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Technical Paper

Piston Secondary Dynamics Considering Elastohydrodynamic Lubrication

2007-04-16
2007-01-1251
An analytical method is presented in this paper for simulating piston secondary dynamics and piston-bore contact for an asymmetric half piston model including elastohydrodynamic (EHD) lubrication at the bore-skirt interface. A piston EHD analysis is used based on a finite-difference formulation. The oil film is discretized using a two-dimensional mesh. For improved computational efficiency without loss of accuracy, the Reynolds’ equation is solved using a perturbation approach which utilizes an “influence zone” concept, and a successive over-relaxation solver. The analysis includes several important physical attributes such as bore distortion effects due to mechanical and thermal deformation, inertia loading and piston barrelity and ovality. A Newmark-Beta time integration scheme combined with a Newton-Raphson linearization, calculates the piston secondary motion.
Technical Paper

A Comprehensive Method for Piston Secondary Dynamics and Piston-Bore Contact

2007-04-16
2007-01-1249
Low vibration and noise level in internal combustion engines has become an essential part of the design process. It is well known that the piston assembly can be a major source of engine mechanical friction and cold start noise, if not designed properly. The piston secondary motion and piston-bore contact pattern are critical in piston design because they affect the skirt-to-bore impact force and therefore, how the piston impact excitation energy is damped, transmitted and eventually radiated from the engine structure as noise. An analytical method is presented in this paper for simulating piston secondary dynamics and piston-bore contact for an asymmetric half piston model. The method includes several important physical attributes such as bore distortion effects due to mechanical and thermal deformation, inertia loading, piston barrelity and ovality, piston flexibility and skirt-to-bore clearance. The method accounts for piston kinematics, rigid-body dynamics and flexibility.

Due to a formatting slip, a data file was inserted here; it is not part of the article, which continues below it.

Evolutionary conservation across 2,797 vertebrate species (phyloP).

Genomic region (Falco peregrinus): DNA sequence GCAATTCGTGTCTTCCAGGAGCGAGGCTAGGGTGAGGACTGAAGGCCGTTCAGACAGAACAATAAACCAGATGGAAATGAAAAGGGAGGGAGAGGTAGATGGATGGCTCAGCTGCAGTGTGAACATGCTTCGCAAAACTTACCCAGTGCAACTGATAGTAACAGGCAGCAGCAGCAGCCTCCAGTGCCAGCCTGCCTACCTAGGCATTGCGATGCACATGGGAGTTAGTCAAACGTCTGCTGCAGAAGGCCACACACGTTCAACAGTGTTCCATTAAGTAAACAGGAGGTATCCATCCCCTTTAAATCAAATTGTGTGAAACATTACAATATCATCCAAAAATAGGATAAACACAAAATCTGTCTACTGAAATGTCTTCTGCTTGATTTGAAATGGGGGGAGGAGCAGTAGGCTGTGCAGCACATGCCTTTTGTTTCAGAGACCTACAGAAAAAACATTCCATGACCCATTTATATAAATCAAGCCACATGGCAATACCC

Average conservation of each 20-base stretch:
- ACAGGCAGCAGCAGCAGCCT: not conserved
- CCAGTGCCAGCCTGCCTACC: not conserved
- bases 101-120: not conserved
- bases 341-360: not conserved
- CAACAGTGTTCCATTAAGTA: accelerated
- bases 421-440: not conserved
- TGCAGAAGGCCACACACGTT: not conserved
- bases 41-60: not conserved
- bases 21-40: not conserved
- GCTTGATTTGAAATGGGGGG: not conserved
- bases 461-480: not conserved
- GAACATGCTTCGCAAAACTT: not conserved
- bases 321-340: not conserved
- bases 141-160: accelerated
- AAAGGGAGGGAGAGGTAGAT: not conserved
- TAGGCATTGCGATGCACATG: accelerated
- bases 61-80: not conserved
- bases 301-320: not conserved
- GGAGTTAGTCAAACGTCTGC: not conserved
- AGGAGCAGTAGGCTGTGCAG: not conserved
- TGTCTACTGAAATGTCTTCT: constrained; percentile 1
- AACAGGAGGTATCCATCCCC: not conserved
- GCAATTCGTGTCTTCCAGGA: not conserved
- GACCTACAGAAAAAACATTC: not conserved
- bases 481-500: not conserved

Technical Paper

Prediction of Tire-Snow Interaction Forces Using Metamodeling

2007-04-16
2007-01-1511